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What's about Beacons, NFC and QR's?

CloudGuide

Cultural institutions continually strive to make use of the latest technological developments, finding a balance between level of innovation and appreciation of the pure art. A lot of correct, and less correct, info has been circulating about three wireless technologies related to such fields of innovation, i.e. QR codes, the iBeacon protocol launched by Apple, and the NFC (Near Field Communication) RFID radios. At CloudGuide we often get questions from our clients regarding these technologies, so time to write a post about it and find out who the winner is!

QR codes are a graphical representation - encoding - of any text, such as a URL or any other arbitrary text. They could be considered to be the 3D successors of the 2D bar-codes, which are familiar to everyone. Just like conventional bar-codes, QR codes need a special software, an app, to “see” the text they carry inside. Many people have such QR reader apps installed on their smartphones, but for convenience, the CloudGuide apps include a scanner built-in to the app, under the Scan button in the dashboard. The amount of information that can be contained in one QR code depend on the version of the algorithm and the level of “error-correction” added to the QR code. This error correction algorithm adds extra information to the graphical representation of the QR code so that if part of the code is damaged, it still can be read, enhancing greatly its overall reliability. In any case, the QR codes by CloudGuide do not suffer any of those limitations. Also, due to the special algorithm applied, they can also be scanned by any QR scanner app from outside of the CloudGuide apps, in which case the user will still see relevant information from our landing pages and will be invited to check out all your content by downloading the app from the app stores, giving more leads to your content. QR codes are supported by both the Android and the iOS operating systems, and as you can print them yourself, they virtually incur no cost.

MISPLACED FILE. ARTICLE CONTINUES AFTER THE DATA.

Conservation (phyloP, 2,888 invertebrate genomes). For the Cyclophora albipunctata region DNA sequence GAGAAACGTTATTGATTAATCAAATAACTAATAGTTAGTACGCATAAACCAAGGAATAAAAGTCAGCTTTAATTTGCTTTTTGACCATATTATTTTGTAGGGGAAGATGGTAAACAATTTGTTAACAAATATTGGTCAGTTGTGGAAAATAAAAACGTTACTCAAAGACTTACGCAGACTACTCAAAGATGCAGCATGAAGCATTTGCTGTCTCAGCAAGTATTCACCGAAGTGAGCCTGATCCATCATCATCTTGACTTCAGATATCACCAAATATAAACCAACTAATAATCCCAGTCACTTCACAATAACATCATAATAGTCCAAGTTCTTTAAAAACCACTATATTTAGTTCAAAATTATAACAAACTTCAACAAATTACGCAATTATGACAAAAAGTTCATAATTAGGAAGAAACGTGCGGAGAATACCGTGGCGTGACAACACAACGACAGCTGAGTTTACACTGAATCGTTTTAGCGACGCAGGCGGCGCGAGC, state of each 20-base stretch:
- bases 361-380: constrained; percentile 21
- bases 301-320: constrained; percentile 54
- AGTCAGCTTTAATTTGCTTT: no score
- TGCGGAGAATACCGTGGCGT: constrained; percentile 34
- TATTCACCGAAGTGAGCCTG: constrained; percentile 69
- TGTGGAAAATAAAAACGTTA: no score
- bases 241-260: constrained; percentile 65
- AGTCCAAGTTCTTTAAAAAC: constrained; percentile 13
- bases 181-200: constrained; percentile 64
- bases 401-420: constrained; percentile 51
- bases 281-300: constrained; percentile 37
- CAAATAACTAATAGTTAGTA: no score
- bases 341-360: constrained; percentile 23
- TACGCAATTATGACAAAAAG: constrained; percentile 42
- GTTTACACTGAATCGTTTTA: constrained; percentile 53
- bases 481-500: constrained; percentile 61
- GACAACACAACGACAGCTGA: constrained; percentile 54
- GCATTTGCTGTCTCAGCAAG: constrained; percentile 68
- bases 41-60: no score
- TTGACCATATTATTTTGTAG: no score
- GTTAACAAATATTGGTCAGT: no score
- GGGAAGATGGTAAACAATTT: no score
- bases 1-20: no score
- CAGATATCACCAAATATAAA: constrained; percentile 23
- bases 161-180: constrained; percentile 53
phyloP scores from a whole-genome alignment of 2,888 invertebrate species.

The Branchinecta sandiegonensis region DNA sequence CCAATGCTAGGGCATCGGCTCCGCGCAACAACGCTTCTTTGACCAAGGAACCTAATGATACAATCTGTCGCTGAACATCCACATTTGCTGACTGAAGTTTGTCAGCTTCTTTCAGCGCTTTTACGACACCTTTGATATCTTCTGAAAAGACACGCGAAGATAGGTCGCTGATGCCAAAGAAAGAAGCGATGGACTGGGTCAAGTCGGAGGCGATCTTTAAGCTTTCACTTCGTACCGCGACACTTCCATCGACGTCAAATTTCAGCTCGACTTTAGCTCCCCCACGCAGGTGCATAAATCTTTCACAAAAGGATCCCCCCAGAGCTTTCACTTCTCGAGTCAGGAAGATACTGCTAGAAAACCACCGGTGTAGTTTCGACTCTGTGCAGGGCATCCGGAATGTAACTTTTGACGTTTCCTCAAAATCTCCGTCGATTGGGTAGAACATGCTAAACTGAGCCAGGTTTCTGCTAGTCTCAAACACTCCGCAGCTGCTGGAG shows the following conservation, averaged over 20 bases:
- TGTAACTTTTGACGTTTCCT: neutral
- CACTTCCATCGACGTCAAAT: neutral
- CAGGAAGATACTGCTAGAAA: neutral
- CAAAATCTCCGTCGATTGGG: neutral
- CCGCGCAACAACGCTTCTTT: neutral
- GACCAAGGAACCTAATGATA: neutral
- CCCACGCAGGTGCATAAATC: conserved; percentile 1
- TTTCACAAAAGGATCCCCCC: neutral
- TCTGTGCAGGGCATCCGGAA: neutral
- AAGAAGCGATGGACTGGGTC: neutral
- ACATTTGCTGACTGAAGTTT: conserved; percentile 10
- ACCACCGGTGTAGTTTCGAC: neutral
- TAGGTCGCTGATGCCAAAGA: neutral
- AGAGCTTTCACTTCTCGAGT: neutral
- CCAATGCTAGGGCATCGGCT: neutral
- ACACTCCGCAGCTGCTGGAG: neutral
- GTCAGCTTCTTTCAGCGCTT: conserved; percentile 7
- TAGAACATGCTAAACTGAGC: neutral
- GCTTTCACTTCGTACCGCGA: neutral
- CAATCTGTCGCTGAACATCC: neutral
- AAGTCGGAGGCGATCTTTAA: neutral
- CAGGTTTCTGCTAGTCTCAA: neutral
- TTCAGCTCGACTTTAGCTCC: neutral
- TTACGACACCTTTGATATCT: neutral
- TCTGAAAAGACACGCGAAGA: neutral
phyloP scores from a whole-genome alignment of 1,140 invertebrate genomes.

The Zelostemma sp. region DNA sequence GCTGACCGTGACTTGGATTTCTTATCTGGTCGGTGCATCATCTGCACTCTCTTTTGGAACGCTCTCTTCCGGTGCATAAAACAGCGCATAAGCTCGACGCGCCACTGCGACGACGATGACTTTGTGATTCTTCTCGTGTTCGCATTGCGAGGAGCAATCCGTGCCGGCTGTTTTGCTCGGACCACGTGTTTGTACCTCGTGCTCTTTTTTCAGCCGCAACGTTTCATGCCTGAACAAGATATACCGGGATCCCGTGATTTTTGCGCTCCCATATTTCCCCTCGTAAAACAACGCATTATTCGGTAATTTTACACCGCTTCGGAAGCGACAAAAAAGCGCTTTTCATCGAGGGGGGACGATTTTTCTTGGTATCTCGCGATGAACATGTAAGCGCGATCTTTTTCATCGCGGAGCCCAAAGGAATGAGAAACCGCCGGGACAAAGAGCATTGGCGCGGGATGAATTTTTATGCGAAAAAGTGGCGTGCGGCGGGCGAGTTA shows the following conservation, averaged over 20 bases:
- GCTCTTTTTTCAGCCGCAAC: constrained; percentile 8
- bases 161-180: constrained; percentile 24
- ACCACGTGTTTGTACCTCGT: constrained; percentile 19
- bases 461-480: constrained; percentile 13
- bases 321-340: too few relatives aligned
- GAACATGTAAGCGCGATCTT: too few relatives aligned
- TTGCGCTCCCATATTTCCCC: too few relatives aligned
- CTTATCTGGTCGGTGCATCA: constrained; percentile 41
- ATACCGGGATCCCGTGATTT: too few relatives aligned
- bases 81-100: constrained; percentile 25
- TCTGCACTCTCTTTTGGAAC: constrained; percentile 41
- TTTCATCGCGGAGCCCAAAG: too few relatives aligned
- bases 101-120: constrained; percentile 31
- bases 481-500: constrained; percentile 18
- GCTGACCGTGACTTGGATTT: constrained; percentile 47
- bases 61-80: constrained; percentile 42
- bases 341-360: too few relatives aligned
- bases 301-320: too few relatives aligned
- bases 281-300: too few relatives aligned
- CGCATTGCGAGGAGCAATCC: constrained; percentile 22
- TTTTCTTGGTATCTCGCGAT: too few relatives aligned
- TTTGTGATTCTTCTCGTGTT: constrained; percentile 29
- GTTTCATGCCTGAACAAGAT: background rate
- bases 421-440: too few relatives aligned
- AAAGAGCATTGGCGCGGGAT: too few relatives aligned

NFC, or Near Field Technology in full, is a conventional radio communication over very short distances, also known as short-distance RFID tags. The tags can be read-only, or some more expensive models can be found that allow the tags to be overwritten multiple times. NFC tags can carry any type of data, including binary, and they can be found in capacities of up to 4 kB. The tags are cheap, think about 1 euro per tag, and do not require any maintenance because the passive tags have no battery. The big problem with NFC is that it is currently only supported by a limited number of Android phones, with no support at all from Apple devices. The irony is that Apple's latest device, the iPhone 6, actually has an NFC radio on board, but only allows its use for the new Apple Pay service. Another characteristic that could be problematic in some installations is the fact that the visitor has to be very close, up to 5 cm maximum distance to the tag to be able to scan it. As CloudGuide statistics show that up to three-fourth of its users are iOS device users, we have decided not to support this technology for now.